Authors: Capelos, Tereza.
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Capelos: Emotionality, Vote, and Party Identification
- 15 -
emotional reactions to parties and their leaders
1
. In this study, emotionality was assessed
with the use of specific affect measures of pride, enthusiasm, worry and irritation, and
with general sympathy feeling thermometers. More specifically, participants were asked
to assess the extent to which parties and their leaders made them feel enthusiastic, proud,
irritated or worried. They were also asked to indicate how sympathetic they felt overall
towards each party and its leader.
In this paper, it is essential to identify complacent and anxious voters. For this, I
use measures of political anxiety, addressing the theoretical concerns discussed earlier.
To allow for comparisons with the ANES data, I show the levels of anxiety of Dutch
voters towards their political leaders. Here I identified as anxious the respondents who
reported above average levels of anxiety (irritation and worry) for the leader of the party
they voted for. Because levels of anxiety towards the leaders of participants’ favoured
parties are expected to be low, for the main analysis of the paper I use anxiety measures
that reflect anxiety towards political parties. As we discussed previously, this choice is
justified on the basis of the significant position of parties in Dutch politics. The measure
is similar to the one used by Marcus et al. (2000), adjusted for intensity. While the
Marcus et al. (2000) study identifies as anxious the respondents who were angry or afraid
towards the candidate of the party they voted for, here anxious are the respondents who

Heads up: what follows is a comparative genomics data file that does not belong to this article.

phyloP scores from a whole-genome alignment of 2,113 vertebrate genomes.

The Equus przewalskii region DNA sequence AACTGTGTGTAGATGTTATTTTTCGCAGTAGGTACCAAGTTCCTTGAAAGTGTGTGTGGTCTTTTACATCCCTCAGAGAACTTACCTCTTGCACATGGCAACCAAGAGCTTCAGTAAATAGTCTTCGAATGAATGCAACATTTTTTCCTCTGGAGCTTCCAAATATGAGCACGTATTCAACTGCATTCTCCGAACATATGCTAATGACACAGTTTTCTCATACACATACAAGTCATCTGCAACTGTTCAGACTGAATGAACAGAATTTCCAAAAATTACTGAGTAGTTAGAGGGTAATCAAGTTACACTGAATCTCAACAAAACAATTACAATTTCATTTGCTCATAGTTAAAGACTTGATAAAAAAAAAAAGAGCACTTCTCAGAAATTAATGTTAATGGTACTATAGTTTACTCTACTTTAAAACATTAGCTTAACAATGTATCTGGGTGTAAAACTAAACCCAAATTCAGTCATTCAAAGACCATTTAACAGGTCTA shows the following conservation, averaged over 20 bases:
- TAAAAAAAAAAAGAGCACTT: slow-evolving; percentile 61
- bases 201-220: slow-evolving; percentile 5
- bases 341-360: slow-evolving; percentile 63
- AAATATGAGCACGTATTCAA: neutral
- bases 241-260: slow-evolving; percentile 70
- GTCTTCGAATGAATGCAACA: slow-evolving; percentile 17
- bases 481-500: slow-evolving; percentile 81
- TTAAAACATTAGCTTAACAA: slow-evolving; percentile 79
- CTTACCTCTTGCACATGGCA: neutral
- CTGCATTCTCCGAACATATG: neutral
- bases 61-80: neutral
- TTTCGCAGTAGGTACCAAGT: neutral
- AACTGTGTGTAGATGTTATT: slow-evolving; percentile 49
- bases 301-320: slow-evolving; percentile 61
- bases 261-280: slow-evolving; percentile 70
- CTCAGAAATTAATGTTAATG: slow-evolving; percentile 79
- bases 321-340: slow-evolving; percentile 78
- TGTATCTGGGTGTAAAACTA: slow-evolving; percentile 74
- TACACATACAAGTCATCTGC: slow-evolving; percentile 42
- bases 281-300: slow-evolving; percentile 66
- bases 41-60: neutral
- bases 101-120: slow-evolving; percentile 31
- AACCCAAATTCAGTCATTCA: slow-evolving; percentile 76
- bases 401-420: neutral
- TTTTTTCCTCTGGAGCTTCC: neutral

feel irritation or worry towards their own party
2
.
To allow comparisons with earlier DNES data (2002), I also use a more general
variation of this measure based on the sympathy scores of the party voted for. Here as
anxious are marked the voters who give their party a score below the midpoint, on a 0-10
feeling thermometer scale
3
. The DNES 2002 data was collected in the period during and
directly after the campaigns for national legislative elections in the consecutive election
1
In addition, the questionnaire contains items of party preference, leader evaluations, issue preferences,
interest in politics, media exposure, attention to the political campaigns, and a set of standard demographic
questions.
2
The NES survey uses 4 point scales for the emotionality variables, with responses: a great deal, some, a
little, not at all, and Marcus et al identified as anxious the respondents who answered a great deal, some, or
a little, in either of the two questions. The DNES survey uses 8 point scales for the irritation and worry
variables. I identified as anxious the respondents who answered above the midpoint in either of the two
questions.
3
For this measure, in the 2006 DNES I identified as anxious respondents with overall evaluations scores
towards their party or their party’s leader that fall below the midpoint on a 0-10 sympathy scale. In the
2002 DNES, anxious are the respondents with overall scores below the midpoint on a 0-100 sympathy
scale.